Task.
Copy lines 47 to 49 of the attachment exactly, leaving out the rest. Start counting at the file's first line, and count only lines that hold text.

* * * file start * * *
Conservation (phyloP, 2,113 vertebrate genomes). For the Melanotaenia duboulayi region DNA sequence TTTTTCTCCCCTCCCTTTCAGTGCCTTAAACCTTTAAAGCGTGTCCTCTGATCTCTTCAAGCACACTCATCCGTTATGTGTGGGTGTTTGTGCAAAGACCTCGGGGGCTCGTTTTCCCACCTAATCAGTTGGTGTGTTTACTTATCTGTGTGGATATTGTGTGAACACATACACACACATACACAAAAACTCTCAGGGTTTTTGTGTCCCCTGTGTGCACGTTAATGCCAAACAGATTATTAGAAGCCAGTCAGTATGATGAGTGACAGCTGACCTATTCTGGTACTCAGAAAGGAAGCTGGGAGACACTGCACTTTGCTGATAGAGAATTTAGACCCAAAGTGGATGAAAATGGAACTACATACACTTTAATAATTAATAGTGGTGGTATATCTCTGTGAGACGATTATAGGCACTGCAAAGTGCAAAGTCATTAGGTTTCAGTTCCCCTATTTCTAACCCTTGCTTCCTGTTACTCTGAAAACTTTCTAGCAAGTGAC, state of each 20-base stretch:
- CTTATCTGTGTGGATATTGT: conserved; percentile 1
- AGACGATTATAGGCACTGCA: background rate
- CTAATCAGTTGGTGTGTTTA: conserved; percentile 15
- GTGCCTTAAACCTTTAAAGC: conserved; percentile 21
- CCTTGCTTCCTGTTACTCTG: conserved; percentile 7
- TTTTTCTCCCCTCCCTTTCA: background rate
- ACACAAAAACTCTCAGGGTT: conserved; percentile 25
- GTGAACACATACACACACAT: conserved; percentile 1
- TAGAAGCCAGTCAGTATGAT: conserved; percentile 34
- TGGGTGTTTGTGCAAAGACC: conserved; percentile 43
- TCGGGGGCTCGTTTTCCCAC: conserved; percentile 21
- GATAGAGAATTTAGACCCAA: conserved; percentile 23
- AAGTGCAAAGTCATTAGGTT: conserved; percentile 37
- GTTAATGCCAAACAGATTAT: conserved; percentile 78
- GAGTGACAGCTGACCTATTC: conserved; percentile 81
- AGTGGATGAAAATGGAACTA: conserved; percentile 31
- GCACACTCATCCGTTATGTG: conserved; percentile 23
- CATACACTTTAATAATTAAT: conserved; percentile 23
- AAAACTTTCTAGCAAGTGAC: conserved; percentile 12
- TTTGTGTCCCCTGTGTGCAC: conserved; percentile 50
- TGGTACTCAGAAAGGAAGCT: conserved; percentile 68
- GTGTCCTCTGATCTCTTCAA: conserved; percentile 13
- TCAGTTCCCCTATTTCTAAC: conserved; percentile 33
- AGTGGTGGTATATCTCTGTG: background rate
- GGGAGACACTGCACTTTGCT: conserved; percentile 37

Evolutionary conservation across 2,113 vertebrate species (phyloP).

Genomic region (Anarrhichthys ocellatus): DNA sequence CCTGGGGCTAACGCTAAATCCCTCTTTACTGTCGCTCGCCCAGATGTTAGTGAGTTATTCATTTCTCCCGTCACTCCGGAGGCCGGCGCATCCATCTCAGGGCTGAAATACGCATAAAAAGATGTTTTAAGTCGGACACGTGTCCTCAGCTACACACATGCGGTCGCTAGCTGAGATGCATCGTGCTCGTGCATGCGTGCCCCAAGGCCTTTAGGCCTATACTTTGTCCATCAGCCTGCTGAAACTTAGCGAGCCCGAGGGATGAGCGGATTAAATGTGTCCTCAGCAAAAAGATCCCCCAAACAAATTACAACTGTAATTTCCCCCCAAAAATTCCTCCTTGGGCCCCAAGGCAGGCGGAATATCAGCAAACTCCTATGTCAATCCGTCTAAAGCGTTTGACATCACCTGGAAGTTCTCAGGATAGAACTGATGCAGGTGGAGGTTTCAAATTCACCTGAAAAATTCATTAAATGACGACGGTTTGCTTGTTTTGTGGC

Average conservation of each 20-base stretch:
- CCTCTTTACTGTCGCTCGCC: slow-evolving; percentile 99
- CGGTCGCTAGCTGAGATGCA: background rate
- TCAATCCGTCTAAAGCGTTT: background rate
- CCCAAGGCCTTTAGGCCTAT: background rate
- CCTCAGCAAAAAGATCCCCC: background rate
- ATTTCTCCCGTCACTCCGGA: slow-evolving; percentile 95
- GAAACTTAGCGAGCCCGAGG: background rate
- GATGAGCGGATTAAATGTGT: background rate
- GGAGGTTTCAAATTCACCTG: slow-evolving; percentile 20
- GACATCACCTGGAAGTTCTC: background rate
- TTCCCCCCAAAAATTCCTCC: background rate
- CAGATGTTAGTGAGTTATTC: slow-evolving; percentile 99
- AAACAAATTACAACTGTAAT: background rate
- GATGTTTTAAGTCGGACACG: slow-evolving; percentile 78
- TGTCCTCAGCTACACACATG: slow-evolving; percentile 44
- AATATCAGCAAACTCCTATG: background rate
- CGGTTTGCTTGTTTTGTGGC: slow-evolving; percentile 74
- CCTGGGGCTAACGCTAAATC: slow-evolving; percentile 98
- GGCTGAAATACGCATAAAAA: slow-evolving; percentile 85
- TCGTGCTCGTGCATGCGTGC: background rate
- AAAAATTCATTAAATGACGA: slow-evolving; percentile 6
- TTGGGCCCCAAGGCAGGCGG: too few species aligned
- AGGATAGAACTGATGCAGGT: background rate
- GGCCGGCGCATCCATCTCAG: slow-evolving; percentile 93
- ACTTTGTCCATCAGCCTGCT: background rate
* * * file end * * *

- CCTGGGGCTAACGCTAAATC: slow-evolving; percentile 98
- GGCTGAAATACGCATAAAAA: slow-evolving; percentile 85
- TCGTGCTCGTGCATGCGTGC: background rate